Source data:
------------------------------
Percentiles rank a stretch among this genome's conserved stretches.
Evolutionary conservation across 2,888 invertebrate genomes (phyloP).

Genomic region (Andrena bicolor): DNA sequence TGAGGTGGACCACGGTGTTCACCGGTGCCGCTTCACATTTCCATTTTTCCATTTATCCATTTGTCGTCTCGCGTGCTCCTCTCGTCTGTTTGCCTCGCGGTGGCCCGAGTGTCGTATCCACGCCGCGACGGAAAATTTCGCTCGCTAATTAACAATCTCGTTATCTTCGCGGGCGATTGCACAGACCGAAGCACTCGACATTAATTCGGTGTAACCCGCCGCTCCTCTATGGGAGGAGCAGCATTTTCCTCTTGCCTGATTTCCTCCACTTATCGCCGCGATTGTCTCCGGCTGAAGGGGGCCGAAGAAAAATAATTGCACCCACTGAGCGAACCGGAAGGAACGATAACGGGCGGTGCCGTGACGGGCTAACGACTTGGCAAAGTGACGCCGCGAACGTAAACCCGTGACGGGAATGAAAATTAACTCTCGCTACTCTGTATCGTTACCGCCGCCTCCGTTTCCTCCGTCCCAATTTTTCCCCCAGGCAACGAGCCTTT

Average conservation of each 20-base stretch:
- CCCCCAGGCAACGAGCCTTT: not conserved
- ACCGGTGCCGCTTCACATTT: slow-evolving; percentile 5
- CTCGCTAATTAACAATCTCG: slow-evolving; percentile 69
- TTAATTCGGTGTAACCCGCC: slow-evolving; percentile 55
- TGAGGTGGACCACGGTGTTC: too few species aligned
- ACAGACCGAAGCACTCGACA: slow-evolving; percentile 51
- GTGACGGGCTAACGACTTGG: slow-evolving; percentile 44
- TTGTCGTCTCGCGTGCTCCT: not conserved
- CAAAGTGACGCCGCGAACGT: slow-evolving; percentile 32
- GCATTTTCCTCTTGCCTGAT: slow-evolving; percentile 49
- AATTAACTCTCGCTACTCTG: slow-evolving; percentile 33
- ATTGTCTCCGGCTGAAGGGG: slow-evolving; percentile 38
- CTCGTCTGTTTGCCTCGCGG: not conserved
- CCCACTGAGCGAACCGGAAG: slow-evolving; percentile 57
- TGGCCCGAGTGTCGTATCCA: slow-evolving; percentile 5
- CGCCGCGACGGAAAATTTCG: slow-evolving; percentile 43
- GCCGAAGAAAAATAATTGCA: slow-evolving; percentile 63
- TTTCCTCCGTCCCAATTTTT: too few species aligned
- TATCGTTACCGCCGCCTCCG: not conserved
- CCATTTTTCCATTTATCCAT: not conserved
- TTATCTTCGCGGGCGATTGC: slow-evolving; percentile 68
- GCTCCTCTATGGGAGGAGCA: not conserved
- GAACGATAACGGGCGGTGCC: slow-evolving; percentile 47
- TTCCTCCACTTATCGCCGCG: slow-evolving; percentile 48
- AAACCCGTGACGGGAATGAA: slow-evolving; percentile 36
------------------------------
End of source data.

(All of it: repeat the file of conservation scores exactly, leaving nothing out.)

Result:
Percentiles rank a stretch among this genome's conserved stretches.
Evolutionary conservation across 2,888 invertebrate genomes (phyloP).

Genomic region (Andrena bicolor): DNA sequence TGAGGTGGACCACGGTGTTCACCGGTGCCGCTTCACATTTCCATTTTTCCATTTATCCATTTGTCGTCTCGCGTGCTCCTCTCGTCTGTTTGCCTCGCGGTGGCCCGAGTGTCGTATCCACGCCGCGACGGAAAATTTCGCTCGCTAATTAACAATCTCGTTATCTTCGCGGGCGATTGCACAGACCGAAGCACTCGACATTAATTCGGTGTAACCCGCCGCTCCTCTATGGGAGGAGCAGCATTTTCCTCTTGCCTGATTTCCTCCACTTATCGCCGCGATTGTCTCCGGCTGAAGGGGGCCGAAGAAAAATAATTGCACCCACTGAGCGAACCGGAAGGAACGATAACGGGCGGTGCCGTGACGGGCTAACGACTTGGCAAAGTGACGCCGCGAACGTAAACCCGTGACGGGAATGAAAATTAACTCTCGCTACTCTGTATCGTTACCGCCGCCTCCGTTTCCTCCGTCCCAATTTTTCCCCCAGGCAACGAGCCTTT

Average conservation of each 20-base stretch:
- CCCCCAGGCAACGAGCCTTT: not conserved
- ACCGGTGCCGCTTCACATTT: slow-evolving; percentile 5
- CTCGCTAATTAACAATCTCG: slow-evolving; percentile 69
- TTAATTCGGTGTAACCCGCC: slow-evolving; percentile 55
- TGAGGTGGACCACGGTGTTC: too few species aligned
- ACAGACCGAAGCACTCGACA: slow-evolving; percentile 51
- GTGACGGGCTAACGACTTGG: slow-evolving; percentile 44
- TTGTCGTCTCGCGTGCTCCT: not conserved
- CAAAGTGACGCCGCGAACGT: slow-evolving; percentile 32
- GCATTTTCCTCTTGCCTGAT: slow-evolving; percentile 49
- AATTAACTCTCGCTACTCTG: slow-evolving; percentile 33
- ATTGTCTCCGGCTGAAGGGG: slow-evolving; percentile 38
- CTCGTCTGTTTGCCTCGCGG: not conserved
- CCCACTGAGCGAACCGGAAG: slow-evolving; percentile 57
- TGGCCCGAGTGTCGTATCCA: slow-evolving; percentile 5
- CGCCGCGACGGAAAATTTCG: slow-evolving; percentile 43
- GCCGAAGAAAAATAATTGCA: slow-evolving; percentile 63
- TTTCCTCCGTCCCAATTTTT: too few species aligned
- TATCGTTACCGCCGCCTCCG: not conserved
- CCATTTTTCCATTTATCCAT: not conserved
- TTATCTTCGCGGGCGATTGC: slow-evolving; percentile 68
- GCTCCTCTATGGGAGGAGCA: not conserved
- GAACGATAACGGGCGGTGCC: slow-evolving; percentile 47
- TTCCTCCACTTATCGCCGCG: slow-evolving; percentile 48
- AAACCCGTGACGGGAATGAA: slow-evolving; percentile 36